The 2005 West Wing meeting was just one indicator of how a Methodist president has surrounded himself with Roman Catholic intellectuals, speechwriters, professors, priests, bishops and politicians. These Catholics — and thus Catholic social teaching — have for the past eight years been shaping Bush's speeches, policies and legacy to a degree perhaps unprecedented in U.S. history.
In fact, with all due respect to John F. Kennedy, the nation's first and only Catholic president, some have begun to call the Bush White House the first truly Catholic presidency.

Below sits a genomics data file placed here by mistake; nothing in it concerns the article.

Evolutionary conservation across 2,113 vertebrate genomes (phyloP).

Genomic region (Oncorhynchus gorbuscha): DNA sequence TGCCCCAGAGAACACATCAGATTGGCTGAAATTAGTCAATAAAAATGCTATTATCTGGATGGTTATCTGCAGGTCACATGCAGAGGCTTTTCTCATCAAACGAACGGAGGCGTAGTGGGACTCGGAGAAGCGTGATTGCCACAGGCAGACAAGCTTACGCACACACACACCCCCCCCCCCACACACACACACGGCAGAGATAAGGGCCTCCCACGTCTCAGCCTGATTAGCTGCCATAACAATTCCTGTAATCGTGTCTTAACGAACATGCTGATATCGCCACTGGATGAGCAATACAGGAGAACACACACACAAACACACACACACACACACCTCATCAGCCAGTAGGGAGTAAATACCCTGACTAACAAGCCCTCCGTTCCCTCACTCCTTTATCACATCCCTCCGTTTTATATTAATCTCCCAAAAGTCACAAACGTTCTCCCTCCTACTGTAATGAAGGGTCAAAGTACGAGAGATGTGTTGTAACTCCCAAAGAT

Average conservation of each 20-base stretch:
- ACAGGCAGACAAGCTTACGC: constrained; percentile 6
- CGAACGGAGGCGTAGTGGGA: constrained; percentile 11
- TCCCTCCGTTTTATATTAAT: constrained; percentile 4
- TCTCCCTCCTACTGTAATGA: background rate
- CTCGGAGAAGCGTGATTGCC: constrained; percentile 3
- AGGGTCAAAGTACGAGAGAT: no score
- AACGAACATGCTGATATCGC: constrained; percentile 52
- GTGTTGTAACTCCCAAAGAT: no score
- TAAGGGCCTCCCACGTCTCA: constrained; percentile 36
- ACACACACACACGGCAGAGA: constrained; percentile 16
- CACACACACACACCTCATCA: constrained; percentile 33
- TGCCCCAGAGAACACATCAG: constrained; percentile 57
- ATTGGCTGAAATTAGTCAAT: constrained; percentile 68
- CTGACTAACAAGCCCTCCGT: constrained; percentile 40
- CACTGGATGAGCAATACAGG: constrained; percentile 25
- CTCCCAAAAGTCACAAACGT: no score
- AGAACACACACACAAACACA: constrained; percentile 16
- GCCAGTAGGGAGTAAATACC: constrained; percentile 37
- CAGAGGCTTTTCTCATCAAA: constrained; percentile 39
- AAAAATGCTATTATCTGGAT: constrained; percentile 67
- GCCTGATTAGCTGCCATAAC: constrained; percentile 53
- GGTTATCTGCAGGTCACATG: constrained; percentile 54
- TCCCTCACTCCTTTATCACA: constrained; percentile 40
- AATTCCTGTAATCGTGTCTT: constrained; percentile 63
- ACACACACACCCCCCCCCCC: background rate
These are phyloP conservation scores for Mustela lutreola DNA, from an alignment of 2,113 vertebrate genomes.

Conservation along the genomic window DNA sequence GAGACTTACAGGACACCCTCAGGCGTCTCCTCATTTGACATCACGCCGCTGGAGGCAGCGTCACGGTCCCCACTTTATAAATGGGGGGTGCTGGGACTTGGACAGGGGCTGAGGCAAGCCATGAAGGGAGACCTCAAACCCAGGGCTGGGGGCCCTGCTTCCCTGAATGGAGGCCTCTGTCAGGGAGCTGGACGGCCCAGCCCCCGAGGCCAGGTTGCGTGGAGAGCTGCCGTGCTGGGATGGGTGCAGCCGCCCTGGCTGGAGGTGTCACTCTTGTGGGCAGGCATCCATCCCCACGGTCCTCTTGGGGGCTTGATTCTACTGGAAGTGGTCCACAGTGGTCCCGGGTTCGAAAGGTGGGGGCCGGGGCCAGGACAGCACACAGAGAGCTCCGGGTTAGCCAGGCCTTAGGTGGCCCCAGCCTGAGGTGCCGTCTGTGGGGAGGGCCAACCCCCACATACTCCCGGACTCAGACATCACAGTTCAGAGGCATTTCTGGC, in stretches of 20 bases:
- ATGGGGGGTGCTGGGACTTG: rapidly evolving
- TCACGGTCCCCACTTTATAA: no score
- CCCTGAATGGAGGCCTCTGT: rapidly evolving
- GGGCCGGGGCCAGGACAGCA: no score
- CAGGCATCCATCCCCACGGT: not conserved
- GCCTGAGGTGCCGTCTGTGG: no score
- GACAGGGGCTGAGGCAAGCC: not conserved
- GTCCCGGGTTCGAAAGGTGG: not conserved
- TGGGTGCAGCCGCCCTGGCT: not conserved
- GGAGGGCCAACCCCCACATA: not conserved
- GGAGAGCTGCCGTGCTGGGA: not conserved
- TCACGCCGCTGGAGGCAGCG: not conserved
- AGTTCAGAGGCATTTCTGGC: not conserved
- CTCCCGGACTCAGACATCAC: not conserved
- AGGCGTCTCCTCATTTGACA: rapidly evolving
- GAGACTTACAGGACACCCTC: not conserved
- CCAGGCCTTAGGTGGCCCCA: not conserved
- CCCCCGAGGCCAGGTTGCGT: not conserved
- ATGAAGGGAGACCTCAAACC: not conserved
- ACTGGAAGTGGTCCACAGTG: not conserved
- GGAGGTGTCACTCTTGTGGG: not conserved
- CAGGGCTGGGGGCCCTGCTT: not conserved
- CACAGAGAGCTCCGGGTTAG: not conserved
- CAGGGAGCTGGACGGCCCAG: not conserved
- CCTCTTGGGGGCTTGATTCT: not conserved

Bush has placed Catholics in prominent roles in the federal government and relied on Catholic tradition to make a public case for everything from the faith-based initiative to anti-abortion legislation. He has wedded Catholic intellectualism with evangelical political savvy to forge a powerful electoral coalition.